HC Deb 15 June 1964 vol 696 cc915-6
15. Mr. A. Henderson

asked the Secretary of State for Foreign Affairs if he will make a statement on the policy of Her Majesty's Government towards the latest proposals received from the Polish Government for a freeze of nuclear weapons in Central Europe.

Mr. P. Thomas

We examined the proposals very carefully with our North Atlantic Treaty Organisation allies and we all agreed that they were unacceptable as they stand for a number of reasons. The Polish Government have been informed accordingly.

Mr. Henderson

What are the objections of Her Majesty's Government to these proposals, in view of the fact that Mr. Gomulka has made it quite clear that they postulate adequate and effective verification of any agreement that may be reached?

Mr. Thomas

The objections were on political, military and technical grounds. We have told the Polish Government that we shall carefully examine any further proposals that they may care to make, and have indicated our readi- ness to have frank discussions of the problems involved in measures of this kind.

Mr. Gordon Walker

Rather than reject these proposals, would it not have been wiser to have made some suggestions for adaptations of the scheme, such as the extension of the area proposed in the East and the West, and the application of the scheme to missiles as well as warheads? Is it right that this important matter should be rejected in this rather brusque manner?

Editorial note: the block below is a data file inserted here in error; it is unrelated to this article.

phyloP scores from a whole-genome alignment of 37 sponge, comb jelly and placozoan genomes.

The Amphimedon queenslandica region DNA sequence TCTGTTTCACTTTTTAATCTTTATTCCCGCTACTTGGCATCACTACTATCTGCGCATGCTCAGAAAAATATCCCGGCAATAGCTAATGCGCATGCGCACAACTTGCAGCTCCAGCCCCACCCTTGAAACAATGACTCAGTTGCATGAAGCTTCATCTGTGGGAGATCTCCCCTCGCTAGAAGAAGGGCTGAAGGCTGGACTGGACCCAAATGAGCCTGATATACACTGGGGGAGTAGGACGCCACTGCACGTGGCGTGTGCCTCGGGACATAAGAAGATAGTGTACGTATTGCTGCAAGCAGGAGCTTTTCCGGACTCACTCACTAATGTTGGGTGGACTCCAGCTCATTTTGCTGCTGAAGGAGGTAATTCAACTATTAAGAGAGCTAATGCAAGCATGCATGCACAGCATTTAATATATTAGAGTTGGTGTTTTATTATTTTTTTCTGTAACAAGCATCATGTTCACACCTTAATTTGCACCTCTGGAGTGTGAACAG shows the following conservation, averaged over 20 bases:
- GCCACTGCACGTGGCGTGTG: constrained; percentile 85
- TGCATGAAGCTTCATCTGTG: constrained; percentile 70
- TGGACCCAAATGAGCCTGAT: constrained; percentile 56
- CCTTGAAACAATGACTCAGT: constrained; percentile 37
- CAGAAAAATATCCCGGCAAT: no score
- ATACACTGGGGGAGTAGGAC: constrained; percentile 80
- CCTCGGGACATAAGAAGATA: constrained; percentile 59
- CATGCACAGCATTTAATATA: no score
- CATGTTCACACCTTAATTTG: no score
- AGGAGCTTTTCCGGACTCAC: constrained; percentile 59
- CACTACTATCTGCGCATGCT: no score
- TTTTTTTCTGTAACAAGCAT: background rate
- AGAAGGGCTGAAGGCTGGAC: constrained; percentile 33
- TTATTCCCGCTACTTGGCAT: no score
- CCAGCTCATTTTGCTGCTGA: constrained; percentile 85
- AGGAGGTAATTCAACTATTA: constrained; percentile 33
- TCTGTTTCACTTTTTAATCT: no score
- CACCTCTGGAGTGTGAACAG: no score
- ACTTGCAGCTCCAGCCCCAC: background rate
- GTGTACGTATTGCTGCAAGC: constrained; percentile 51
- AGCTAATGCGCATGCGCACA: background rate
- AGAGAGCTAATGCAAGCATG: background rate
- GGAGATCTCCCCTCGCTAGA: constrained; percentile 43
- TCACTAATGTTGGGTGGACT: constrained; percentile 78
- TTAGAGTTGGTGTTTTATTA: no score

Mr. Thomas

We did not reject the proposal. We merely rejected it as it stood, and we gave the reasons for our objections. We said that we were quite happy to carry on discussions on this subject. Extension to a wider area might modify some of the military disadvantages of the plan and some elements of discrimination, and we have indicated that fact to the Polish Government. But if the area were wider we would have the added problem of greater verification, and that would be much more difficult. As for the question of applying the proposals to nuclear delivery vehicles instead of warheads, that is a technical matter. It would be easier to identify nuclear delivery vehicles than to identify warheads, but the inclusion of nuclear delivery vehicles in the Polish proposals would not deal with the military and political objections raised.

Mr. Kershaw

Will my right hon. Friend bear in mind that to the extent that the Gomulka proposals are likely to introduce an air of uncertainty into the mid-European situation, it is likely to be more and not less dangerous than it is at the moment?

Mr. Thomas

There are many objections—which we have put in detail to the Polish Government—to these suggestions.